Catholic News Service
Baby boomers old enough to recall an animated moose named Bullwinkle and his flying-squirrel sidekick, Rocky, will also likely remember the titular characters of “Mr. Peabody & Sherman.”
That’s because, in their original incarnation, the latter duo figured in a series of short cartoons that were shown as part of the TV show “Rocky and His Friends,” which premiered in 1959, and its re-titled successor, “The Bullwinkle Show,” which ran until 1964.
For those outside the hippie-turned-yuppie demographic, introductions may be in order. Mr. Peabody (voice of Ty Burrell) is a hyper-intellectual dog whose many accomplishments include his invention of a time-traveling device called the WABAC machine. Sherman is the perky human son Mr. Peabody adopted as an infant, after finding him abandoned in an alley.
The opening of director Rob Minkoff’s big-screen, 3-D updating finds this unusual pair at an emotional crossroads: Sherman is about to start school for the first time, an event that will remove him from the vigilant supervision Mr. Peabody has always exercised over him.
Sherman’s academic career gets off to a bumpy start when he runs afoul of classmate Penny Peterson. Jealous of Sherman’s superior knowledge of history, gained via the WABAC, Penny taunts him by saying that, since his father is a dog, Sherman must be one as well.
As though to vindicate the charge, Sherman unwisely brings their quarrel to a climax by biting Penny. This transgression places Mr. Peabody’s continued custody of him under threat as well.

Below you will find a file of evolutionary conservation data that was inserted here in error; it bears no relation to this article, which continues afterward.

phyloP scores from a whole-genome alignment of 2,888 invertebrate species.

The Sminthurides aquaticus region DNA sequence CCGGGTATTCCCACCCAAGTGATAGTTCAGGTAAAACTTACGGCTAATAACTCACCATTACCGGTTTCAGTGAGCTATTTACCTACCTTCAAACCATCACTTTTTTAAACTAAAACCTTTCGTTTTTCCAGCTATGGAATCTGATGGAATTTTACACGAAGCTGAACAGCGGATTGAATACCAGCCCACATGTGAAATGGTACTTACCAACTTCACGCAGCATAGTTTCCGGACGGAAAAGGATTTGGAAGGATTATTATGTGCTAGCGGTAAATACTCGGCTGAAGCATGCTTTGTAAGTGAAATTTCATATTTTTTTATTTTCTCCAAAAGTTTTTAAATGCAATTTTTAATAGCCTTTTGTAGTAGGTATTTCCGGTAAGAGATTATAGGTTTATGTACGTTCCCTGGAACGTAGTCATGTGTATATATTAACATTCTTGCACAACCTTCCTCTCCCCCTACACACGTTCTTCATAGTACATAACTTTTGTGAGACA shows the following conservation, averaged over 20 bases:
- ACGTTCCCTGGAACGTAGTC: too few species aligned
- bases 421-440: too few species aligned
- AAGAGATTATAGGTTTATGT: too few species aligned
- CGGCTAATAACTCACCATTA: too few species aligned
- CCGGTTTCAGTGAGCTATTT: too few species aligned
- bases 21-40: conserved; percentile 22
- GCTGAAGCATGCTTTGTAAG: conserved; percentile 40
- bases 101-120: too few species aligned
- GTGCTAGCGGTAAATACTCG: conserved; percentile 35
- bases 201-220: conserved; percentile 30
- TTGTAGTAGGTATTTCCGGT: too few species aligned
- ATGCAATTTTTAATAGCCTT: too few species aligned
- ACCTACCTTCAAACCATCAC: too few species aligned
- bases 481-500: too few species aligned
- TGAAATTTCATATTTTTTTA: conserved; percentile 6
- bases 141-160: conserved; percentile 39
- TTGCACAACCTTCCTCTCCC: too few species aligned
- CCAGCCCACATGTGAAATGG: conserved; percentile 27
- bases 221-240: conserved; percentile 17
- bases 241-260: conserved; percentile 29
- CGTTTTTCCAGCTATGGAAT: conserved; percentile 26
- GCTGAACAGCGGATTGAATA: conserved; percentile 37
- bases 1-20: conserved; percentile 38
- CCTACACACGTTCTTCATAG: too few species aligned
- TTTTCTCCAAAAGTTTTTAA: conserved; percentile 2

During a get-together designed to smooth things over with Penny’s parents (voices of Leslie Mann and Stephen Colbert), Sherman, whose antipathy toward Penny masks an unacknowledged attraction, tries to impress her by taking her for an unauthorized spin in the WABAC, with the upshot that she winds up stranded in ancient Egypt.
The path to Penny’s rescue zigzags chronologically from the court of King Tut to Renaissance Florence and back to the city of Troy on the eve of its destruction by the Greeks.
Craig Wright’s screenplay adds a tiresome amount of potty humor to the sometimes groan-inducing puns characteristic of the original material. And a lone adult-themed play on words, though it will certainly fly over youngsters’ heads, still seems jarringly out of place.
But basic history lessons for the youngest moviegoers, together with a worthy message about respecting people of different backgrounds, even if they do happen to be canines, endow this more than usually literate children’s adventure with some countervailing virtues.
The film contains scenes of mild peril, several scatological jokes and sight gags and a double entendre. The Catholic News Service classification is A-I, general patronage. The Motion Picture Association of America rating is PG.
Mulderig is on the staff of Catholic News Service.